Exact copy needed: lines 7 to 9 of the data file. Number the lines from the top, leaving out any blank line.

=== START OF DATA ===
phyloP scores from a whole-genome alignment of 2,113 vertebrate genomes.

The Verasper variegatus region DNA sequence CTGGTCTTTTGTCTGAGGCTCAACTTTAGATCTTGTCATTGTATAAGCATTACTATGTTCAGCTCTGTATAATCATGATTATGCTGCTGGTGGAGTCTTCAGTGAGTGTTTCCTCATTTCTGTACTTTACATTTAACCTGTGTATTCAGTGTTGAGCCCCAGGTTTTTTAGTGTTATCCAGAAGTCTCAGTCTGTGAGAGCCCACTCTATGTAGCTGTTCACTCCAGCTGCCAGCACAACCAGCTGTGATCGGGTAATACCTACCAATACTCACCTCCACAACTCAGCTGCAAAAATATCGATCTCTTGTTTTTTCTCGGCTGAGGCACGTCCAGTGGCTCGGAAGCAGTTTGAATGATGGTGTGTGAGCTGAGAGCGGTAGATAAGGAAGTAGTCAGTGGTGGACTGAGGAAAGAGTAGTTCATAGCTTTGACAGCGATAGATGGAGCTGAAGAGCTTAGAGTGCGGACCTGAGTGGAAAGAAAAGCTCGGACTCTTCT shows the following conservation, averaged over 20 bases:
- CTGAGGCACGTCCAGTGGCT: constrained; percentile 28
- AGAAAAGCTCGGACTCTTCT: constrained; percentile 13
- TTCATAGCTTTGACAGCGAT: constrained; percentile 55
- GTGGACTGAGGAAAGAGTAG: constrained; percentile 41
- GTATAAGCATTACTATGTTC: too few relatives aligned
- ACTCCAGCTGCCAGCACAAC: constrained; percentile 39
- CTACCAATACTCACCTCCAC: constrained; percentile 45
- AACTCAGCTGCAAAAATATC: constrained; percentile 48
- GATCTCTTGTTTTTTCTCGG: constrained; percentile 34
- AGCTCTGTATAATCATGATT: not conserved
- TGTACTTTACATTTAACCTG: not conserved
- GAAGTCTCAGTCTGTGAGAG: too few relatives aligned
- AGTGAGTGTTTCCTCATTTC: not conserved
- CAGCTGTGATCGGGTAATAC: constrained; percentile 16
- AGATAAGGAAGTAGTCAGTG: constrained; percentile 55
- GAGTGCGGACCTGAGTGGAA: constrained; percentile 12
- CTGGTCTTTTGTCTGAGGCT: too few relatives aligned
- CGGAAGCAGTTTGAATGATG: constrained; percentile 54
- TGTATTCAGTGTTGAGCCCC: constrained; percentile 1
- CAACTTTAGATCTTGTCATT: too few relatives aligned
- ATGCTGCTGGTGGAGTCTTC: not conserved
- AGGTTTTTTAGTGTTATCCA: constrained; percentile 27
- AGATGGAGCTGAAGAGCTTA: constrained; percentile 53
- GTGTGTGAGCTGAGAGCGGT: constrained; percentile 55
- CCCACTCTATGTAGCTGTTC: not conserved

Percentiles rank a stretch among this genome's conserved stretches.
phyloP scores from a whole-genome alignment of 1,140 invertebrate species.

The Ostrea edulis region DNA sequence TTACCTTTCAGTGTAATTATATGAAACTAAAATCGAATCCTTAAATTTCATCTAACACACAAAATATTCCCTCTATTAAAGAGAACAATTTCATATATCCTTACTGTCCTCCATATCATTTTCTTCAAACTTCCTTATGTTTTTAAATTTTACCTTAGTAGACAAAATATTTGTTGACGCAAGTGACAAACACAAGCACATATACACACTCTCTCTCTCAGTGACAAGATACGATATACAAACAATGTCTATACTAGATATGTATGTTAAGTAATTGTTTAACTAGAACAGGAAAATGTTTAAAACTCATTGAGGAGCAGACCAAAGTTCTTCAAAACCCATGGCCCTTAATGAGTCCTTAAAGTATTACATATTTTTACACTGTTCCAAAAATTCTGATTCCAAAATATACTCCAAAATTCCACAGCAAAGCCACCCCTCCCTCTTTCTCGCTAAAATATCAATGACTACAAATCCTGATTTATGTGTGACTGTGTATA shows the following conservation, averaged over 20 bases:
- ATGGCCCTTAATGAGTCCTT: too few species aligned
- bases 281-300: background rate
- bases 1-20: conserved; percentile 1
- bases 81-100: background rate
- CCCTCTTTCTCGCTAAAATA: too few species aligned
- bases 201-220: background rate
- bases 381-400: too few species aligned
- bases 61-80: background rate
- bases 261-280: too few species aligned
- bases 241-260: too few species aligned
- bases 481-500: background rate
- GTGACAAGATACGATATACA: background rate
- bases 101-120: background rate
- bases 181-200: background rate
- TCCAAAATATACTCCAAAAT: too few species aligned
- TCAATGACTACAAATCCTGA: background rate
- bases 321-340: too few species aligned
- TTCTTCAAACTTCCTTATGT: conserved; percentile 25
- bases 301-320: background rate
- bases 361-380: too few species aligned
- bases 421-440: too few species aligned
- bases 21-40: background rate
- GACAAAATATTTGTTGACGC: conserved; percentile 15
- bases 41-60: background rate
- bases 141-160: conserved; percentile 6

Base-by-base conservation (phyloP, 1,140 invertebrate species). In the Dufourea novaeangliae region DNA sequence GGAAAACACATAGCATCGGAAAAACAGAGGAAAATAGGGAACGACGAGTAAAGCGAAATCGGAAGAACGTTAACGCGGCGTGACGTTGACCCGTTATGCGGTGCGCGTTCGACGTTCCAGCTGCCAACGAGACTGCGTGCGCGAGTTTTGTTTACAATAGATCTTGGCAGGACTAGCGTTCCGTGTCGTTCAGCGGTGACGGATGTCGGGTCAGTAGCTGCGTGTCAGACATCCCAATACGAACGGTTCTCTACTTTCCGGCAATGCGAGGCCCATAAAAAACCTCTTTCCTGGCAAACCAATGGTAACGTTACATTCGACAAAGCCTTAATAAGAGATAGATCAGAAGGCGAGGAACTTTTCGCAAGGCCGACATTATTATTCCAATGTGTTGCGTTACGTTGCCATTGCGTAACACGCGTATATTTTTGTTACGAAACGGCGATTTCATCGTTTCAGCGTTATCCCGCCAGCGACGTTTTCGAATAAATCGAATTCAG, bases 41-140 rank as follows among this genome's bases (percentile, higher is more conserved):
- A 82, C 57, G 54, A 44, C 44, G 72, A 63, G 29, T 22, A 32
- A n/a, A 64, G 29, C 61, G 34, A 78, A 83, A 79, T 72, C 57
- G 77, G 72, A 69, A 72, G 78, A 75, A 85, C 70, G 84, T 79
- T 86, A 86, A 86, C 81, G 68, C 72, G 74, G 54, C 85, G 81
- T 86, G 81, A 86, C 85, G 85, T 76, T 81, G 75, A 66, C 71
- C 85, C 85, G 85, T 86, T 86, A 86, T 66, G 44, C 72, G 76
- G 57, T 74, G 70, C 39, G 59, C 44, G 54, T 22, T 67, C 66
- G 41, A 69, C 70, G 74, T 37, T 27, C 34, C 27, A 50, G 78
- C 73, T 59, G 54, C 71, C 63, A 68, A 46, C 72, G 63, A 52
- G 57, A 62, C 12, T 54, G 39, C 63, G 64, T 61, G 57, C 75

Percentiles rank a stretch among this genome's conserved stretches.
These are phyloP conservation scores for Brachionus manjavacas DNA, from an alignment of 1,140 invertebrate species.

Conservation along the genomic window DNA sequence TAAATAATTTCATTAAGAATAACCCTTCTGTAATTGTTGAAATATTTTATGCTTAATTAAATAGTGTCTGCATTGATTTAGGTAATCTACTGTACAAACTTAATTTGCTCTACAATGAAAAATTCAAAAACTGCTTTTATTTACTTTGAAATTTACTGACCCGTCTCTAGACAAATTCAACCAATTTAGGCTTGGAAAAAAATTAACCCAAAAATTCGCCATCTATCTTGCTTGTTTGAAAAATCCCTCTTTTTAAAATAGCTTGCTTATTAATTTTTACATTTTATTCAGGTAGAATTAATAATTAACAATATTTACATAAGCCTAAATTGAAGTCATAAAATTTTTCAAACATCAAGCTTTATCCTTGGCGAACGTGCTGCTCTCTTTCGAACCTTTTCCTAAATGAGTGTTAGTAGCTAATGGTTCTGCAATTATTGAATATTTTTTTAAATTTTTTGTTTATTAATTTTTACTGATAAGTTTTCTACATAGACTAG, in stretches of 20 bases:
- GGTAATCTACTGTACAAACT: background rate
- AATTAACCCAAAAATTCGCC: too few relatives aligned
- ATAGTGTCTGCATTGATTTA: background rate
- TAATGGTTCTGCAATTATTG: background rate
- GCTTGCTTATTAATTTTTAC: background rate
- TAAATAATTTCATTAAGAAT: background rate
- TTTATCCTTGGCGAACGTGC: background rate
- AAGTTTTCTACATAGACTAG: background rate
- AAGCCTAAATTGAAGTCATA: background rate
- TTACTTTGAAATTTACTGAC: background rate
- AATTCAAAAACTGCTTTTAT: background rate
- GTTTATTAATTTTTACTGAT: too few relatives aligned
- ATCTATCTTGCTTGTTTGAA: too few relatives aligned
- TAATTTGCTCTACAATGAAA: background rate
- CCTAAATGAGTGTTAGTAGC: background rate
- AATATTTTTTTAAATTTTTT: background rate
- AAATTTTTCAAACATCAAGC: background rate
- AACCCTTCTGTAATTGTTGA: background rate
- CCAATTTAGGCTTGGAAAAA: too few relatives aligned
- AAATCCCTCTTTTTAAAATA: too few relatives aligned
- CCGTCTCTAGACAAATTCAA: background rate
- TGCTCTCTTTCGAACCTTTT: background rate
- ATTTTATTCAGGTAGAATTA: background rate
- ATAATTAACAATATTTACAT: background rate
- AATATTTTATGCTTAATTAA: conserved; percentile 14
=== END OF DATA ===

- GTATAAGCATTACTATGTTC: too few relatives aligned
- ACTCCAGCTGCCAGCACAAC: constrained; percentile 39
- CTACCAATACTCACCTCCAC: constrained; percentile 45